It didn’t take long for my order to come up, and since it was crowded at the East End Market as well as being a cool, drizzly morning, I drove straight home to share my spoils with my wife.  I figured the non-spicy Soulful tender had her name on it, since she doesn’t eat a lot and avoids anything spicy.  (Hattie B’s in Nashville does something similar, with their “Southern” tender as the completely non-spicy one, even below Mild.)

From left to right: Hot, Medium, Mild, Soulful.dsc02690.jpg

Luckily, there was plenty of food for me.  These are huge white meat chicken tenders, juicy and moist and fried to crispy perfection.  But they are not for the faint of heart!  The Mild would easily be a medium at most other places, the Medium was hot enough to make my eyes water, and the Hot, in its deep, dark, intimidating red color… WOOOOOOOOO!  (Imagine more of a Ric Flair “WOOOOO!” than a Will Smith “WOO!”, and you’ll have the right idea.)  Powerful stuff.

Those slices of white bread under the tenders (from the excellent Olde Hearth Bread Company in East End Market, which provides bread and baked goods to many local restaurants) was a real lifesaver in putting out the fire on my tongue, but it could only do so much.  I was also relieved to have cold milk at home, since water would not have done much to abate the burning.

I hate the song, but these hurt so good.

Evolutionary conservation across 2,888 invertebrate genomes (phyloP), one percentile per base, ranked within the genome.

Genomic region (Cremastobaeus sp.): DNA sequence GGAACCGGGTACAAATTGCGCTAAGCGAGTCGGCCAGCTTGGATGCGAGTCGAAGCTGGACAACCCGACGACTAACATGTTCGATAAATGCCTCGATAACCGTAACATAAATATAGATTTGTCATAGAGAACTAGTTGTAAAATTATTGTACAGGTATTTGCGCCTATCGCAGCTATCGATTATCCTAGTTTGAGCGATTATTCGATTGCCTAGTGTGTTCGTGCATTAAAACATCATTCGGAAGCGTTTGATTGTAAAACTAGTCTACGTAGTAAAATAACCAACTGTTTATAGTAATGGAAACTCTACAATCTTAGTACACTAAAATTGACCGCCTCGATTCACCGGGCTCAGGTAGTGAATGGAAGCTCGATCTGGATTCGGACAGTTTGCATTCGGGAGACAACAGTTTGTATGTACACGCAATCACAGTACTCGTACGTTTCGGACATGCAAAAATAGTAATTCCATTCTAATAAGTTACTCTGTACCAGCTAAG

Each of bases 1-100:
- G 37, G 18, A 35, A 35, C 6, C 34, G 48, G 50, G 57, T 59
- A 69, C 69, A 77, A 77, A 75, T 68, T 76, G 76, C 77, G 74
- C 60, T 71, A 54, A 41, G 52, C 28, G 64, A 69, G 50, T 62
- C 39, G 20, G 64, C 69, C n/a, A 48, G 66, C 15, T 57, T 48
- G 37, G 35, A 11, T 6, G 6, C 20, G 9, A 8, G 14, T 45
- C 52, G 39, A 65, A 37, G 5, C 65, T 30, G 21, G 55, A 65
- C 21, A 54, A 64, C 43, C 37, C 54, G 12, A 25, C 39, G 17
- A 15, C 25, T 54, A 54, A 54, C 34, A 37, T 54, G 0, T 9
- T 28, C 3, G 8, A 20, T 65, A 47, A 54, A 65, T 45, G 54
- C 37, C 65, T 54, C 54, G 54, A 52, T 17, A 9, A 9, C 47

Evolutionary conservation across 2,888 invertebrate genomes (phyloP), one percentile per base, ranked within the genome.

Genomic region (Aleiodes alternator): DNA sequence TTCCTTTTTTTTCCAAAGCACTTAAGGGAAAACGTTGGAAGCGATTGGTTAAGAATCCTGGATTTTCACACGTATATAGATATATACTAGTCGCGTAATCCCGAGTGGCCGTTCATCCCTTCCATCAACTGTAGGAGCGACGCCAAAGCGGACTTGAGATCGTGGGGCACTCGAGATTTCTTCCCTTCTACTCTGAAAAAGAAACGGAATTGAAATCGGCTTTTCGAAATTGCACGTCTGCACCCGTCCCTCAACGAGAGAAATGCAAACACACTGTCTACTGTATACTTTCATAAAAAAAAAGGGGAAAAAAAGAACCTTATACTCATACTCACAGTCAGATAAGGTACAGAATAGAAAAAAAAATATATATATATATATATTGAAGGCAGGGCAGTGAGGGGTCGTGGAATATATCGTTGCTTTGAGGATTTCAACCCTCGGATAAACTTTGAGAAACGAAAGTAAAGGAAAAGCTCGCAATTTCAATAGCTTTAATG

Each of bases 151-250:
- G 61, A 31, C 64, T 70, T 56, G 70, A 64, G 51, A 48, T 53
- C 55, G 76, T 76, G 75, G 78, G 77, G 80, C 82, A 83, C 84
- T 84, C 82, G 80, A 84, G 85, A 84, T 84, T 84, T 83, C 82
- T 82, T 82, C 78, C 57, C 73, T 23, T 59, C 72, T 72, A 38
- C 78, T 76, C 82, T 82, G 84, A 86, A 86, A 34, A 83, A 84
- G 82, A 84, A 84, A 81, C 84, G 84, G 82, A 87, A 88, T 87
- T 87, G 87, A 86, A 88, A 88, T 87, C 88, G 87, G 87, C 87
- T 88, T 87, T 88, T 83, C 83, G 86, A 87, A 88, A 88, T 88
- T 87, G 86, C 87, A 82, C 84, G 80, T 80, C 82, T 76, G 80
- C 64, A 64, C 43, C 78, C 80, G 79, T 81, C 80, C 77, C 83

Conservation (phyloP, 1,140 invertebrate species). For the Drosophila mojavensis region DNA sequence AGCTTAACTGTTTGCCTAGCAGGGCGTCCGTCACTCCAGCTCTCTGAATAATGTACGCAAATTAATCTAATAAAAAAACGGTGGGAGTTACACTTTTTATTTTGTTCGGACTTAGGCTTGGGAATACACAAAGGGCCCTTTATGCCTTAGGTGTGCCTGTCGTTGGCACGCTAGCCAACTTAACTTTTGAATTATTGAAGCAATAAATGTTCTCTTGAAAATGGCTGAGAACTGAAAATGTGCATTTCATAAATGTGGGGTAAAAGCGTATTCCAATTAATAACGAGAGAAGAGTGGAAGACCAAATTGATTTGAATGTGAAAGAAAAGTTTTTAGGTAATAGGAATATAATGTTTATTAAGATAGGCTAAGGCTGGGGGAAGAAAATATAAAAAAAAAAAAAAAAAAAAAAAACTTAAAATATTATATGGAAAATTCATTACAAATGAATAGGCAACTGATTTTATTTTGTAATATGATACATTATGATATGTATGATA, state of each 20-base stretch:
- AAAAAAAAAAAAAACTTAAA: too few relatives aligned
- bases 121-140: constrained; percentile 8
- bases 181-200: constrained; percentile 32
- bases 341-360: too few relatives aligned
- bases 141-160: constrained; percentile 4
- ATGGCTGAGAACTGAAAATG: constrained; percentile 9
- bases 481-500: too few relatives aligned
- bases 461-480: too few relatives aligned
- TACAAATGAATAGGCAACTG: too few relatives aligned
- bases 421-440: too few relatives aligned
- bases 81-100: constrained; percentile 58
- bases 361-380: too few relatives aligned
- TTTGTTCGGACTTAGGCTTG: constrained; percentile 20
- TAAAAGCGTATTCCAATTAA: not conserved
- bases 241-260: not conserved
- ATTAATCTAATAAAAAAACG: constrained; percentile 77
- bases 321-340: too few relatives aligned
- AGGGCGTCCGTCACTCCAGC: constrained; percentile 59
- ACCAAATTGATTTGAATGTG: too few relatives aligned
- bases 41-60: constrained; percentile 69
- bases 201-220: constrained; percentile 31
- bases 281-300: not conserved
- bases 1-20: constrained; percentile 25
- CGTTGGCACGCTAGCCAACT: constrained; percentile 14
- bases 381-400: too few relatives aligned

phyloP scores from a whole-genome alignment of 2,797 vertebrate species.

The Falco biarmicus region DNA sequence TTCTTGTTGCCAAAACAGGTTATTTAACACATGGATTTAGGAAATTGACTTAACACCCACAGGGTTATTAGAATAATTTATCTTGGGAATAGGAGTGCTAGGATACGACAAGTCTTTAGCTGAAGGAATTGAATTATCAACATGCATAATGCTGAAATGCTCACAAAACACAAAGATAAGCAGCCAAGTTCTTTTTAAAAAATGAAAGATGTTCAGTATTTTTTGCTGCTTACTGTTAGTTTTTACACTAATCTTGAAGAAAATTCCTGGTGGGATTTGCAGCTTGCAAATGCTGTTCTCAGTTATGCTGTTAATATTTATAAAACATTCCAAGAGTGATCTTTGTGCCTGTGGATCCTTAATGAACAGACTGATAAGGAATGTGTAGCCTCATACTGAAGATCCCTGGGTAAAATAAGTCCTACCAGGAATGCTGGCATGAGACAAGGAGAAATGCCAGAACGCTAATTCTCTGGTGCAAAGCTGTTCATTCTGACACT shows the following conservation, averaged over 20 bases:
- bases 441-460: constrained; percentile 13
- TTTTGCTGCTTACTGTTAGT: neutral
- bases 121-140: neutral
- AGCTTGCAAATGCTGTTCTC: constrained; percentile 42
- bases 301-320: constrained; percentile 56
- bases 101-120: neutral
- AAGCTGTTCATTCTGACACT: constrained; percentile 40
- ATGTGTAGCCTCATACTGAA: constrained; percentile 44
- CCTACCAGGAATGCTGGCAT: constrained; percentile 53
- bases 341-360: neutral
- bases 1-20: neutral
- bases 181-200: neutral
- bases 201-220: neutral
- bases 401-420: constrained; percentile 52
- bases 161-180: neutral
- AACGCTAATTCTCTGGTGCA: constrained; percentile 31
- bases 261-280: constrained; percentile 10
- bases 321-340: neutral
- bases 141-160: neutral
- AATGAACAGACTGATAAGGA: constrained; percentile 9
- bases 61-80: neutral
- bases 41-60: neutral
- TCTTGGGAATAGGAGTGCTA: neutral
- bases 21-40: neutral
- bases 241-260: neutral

I also paid $3 for an order of Kwame’s excellent, cool, creamy, crunchy cole slaw, another heat-cutter, and 50 cents for an extra container of Fire sauce, since the one that came with the Big Box wasn’t nearly enough.  If he sold Fire sauce in bottles, especially convenient squeeze bottles, I would totally buy one for myself and others to give as gifts.  “Merry Christmas!  Have some Fire sauce!”  Too bad I can’t mail these hot chicken tenders, or I’d consider doing that too.  I have friends in other cities who would love them, even in Nashville, ground zero for legendary hot chicken.

Be on the lookout for Chef Kwame popping up with his Chicken Fire truck around Orlando during what remains of November and throughout December.  Check his Facebook page for dates and times so you catch him, but it looks like he’ll be at Whippoorwill Beer House & Package Store on Friday evenings, Redlight Redlight in Audubon Park on Saturday evenings, and if you’re very lucky, you might also catch him at East End Market another Sunday during the day.

But best of all, starting in January, Chicken Fire will become one of the regular food trucks featured at Orlando’s centrally-located A La Cart food truck park.  2020 is going to be the year hot chicken reigns supreme in our City Beautiful, between Swine & Sons’ spicy, smokin’ sandwich and Chicken Fire’s tangy, tantalizing tenders.  Wherever that truck goes, I will follow… with plenty of bread and milk!

Bem Bom on Corrine

Bem Bom on Corrine (https://bembomfood.com) is a cute and cool restaurant in Orlando’s hip, foodie-friendly Audubon Park neighborhood that specializes in Mexican and Portuguese cuisines (but separate, not a funky fusion of the two).  Conceptualized by Chef Francisco “Chico” Mendonça, Bem Bom (Portuguese for “Good Good”) started out as a food truck before opening its brick and mortar location in 2018.  My first visit was way back in June, but since I was alone and in a hurry that night, I only ordered one dish and a drink.  DSC02215